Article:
Hvar, with a length of 68.2 km, is the longest island in the Adriatic Sea. It belongs to the group of central Dalmatian islands, and with an area of 299.6 km2 (314 km2 with associated islands), it is the fourth largest island in the Adriatic. The highest peak on the island is Sv. Nikola with a height of 628 m, which is the third peak of the Adriatic islands. The western part of the island, with a maximum width of 10.5 km, is much more massive and wider than its eastern part.
Hvar is part of Split-Dalmatia County (Republic of Croatia) and has a population of 10,769. Administratively, it is divided into four parts, from west to east: the town of Hvar, the town of Stari Grad, the municipality of Jelsa and the municipality of Sućuraj.
Throughout the long history of this island, the population has always been engaged in fishing and agriculture, and since 1868 began to engage in organised tourism, which today is the most important source of income for most islanders. The most important agricultural products are wine and olive and lavender oil. Thanks to the record number of sunny hours and clean and unpolluted nature, all agricultural products from the island of Hvar are of the highest quality.
The island's cuisine is based on healthy homemade food, especially fresh fish and olive oil. This island is most attractive to tourists because of the untouched nature, numerous picturesque bays and beaches, crystal clear sea, pleasant climate, historical and cultural sights, gastronomic offer, entertainment, quality accommodation, friendly hosts and pleasant and relaxed atmosphere throughout the island.
The island's nickname is “Sunny Hvar”. Hvar weather station was established in the 1850s and noting that average yearly sun hours are over 2700, lead to the development of tourism. Visitors started flocking to the island from all over the Austro-Hungary Empire, which in 1860 Hvar was part of. This led to the founding of the first European shareholding company with the sole purpose of promoting tourism in 1868 on Hvar. It is due time that island sun energy is used by islanders for purposes other than tourism.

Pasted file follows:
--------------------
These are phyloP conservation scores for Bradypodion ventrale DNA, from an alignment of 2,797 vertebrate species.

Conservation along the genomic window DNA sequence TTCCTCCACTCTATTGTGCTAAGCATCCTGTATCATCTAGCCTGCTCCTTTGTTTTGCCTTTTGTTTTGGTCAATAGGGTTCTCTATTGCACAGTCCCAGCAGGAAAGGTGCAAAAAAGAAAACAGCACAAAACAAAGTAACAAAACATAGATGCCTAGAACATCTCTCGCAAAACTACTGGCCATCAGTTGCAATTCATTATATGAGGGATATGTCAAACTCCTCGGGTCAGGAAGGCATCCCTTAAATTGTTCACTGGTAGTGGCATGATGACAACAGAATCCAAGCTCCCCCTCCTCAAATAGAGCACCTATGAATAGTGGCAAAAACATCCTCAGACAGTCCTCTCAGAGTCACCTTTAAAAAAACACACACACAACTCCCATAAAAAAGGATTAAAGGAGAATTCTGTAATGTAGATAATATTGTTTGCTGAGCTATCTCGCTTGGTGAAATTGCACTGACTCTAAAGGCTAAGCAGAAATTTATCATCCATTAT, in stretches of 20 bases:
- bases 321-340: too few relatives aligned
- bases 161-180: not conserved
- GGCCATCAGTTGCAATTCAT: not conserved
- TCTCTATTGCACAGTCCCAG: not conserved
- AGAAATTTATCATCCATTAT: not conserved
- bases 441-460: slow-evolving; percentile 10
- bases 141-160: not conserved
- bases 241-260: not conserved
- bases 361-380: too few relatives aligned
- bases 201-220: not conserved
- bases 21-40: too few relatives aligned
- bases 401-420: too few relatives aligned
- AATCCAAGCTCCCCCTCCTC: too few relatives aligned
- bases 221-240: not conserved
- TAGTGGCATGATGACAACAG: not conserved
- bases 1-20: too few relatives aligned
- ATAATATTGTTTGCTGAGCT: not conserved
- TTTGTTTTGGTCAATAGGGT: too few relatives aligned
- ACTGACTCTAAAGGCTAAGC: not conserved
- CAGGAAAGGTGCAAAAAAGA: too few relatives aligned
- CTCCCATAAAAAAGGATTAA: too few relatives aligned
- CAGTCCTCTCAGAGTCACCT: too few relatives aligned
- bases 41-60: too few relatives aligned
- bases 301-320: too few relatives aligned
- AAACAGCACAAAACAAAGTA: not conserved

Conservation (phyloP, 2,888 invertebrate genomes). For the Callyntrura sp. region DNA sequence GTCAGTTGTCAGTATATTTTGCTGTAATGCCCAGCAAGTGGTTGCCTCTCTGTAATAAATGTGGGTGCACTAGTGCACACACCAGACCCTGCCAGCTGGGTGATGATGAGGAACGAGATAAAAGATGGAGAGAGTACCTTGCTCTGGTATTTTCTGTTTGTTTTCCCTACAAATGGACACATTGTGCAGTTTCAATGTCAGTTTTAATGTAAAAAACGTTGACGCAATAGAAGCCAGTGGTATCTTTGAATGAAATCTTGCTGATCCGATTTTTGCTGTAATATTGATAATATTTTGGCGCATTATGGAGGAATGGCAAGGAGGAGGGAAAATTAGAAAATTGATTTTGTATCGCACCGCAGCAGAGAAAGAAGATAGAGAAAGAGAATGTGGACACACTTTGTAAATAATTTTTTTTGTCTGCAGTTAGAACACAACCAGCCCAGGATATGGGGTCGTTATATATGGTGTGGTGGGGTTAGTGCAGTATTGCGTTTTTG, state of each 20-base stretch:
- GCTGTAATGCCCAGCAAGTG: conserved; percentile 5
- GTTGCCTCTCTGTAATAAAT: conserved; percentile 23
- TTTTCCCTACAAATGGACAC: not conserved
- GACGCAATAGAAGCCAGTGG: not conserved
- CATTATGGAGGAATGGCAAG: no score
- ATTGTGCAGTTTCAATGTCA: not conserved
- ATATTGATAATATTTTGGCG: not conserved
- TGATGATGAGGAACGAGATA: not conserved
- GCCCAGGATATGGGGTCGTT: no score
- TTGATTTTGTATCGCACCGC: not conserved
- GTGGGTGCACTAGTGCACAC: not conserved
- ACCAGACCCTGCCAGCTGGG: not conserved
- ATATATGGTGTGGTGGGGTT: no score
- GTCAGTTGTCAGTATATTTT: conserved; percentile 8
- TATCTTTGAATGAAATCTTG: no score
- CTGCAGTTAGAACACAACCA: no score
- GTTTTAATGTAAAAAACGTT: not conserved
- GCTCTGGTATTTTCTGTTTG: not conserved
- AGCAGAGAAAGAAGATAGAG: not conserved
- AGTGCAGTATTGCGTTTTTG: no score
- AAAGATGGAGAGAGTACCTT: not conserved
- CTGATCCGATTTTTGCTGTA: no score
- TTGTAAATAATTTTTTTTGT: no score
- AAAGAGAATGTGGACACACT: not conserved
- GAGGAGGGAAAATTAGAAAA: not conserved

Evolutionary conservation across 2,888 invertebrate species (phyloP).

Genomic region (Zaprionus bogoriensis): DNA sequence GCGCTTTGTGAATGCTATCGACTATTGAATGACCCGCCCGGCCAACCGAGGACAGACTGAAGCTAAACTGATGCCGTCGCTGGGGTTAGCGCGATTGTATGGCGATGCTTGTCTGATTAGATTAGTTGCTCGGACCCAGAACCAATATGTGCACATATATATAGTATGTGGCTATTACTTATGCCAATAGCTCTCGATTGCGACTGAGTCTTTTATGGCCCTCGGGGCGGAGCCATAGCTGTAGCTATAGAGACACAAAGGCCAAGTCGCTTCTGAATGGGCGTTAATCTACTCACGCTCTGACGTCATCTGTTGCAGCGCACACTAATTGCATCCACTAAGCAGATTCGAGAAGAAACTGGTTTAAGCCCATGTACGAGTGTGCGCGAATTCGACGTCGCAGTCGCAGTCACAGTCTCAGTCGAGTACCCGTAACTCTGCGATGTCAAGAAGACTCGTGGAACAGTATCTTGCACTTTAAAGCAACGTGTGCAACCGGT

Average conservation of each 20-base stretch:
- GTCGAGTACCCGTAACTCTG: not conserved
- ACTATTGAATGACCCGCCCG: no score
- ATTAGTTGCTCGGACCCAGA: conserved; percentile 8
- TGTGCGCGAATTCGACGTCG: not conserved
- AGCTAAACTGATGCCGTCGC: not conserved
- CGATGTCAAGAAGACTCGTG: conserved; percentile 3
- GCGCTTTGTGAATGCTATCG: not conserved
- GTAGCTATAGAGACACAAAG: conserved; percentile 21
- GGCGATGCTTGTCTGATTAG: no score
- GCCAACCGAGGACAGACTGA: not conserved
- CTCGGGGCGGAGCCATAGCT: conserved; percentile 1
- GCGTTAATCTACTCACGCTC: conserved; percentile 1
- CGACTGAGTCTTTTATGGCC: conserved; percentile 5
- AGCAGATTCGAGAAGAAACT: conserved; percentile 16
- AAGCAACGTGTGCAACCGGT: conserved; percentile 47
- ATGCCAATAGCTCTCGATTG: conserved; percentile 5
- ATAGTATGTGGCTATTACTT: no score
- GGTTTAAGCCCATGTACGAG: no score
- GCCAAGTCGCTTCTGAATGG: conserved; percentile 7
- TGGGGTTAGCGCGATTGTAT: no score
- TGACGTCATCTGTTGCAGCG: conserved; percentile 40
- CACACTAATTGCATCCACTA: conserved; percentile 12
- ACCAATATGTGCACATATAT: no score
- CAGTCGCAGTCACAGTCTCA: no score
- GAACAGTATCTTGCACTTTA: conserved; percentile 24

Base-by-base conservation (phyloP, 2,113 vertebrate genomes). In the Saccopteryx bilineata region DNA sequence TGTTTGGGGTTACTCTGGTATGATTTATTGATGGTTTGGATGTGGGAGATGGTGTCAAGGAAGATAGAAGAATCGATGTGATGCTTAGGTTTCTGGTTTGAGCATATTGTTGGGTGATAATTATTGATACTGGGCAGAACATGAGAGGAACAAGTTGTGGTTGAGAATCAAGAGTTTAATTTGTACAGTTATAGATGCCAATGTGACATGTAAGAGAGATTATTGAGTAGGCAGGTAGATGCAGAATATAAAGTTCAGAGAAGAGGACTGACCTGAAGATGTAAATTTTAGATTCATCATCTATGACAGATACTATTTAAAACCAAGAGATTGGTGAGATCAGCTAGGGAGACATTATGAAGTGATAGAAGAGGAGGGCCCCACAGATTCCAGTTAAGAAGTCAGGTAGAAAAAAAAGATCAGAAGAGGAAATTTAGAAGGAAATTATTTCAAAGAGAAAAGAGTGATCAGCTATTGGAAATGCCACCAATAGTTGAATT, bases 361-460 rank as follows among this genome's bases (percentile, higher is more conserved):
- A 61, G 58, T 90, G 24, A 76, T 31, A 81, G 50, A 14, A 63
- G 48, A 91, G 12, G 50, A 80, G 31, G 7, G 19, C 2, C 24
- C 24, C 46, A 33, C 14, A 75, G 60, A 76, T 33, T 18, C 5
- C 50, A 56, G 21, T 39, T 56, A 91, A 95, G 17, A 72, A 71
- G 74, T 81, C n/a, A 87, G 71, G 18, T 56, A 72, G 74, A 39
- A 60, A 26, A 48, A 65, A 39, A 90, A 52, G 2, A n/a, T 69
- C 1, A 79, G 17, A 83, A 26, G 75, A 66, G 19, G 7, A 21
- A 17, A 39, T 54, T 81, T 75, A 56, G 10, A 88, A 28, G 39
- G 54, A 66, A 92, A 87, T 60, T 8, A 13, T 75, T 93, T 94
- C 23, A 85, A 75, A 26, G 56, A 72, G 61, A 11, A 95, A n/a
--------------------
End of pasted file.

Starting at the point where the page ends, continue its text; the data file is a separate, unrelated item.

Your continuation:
The power grid
As most of the Croatian islands are interconnected to the mainland, so is the island of Hvar. The main power supply of the island of Hvar is provided from the transformer 110/35 kV station "Stari Grad", which is connected to the electricity system of the Republic of Croatia 110 kV transmission line Stari Grad - Nerežišća on the island of Brač (62 MVA transmission) and the 110 kV transmission line Stari Grad - Blato on the island of Korčula transmission of 62 MVA). This station has an installed capacity of 2x20 MVA (2x40 MVA) and with its position and capacity, it provides enough electricity in Hvar's 35 kV network. The maximum load achieved in recent years is only 26% of the installed power transformations. Although the amount of energy is seemingly sufficient, problems occur mostly in supplying the central and eastern part of the island which is supplied by the 10 kV transmission line Stari Grad - Sucuraj. Through difficult terrain, it passes in a 60 km long line. Power outages are common, as well as extremely large voltage drops which are a result of atmospheric discharges or large exposure salts, which ultimately greatly reduce the quality of supply and jeopardise the security of the consumer.
Including its associated islands, it is planned that the island of Hvar will be self-sustaining in every way, including the energy by 2035. The local community is educated, informed and involved in the development of the island in this regard. It is considered that only with common efforts there is a possibility to achieve a vision of energy self-sufficiency, which also leads to reduced CO2 emissions. Through workshops and various questionnaires, the locals consider that the island of Hvar is in every aspect an island that enables the creation of a utopian archipelago with its potential.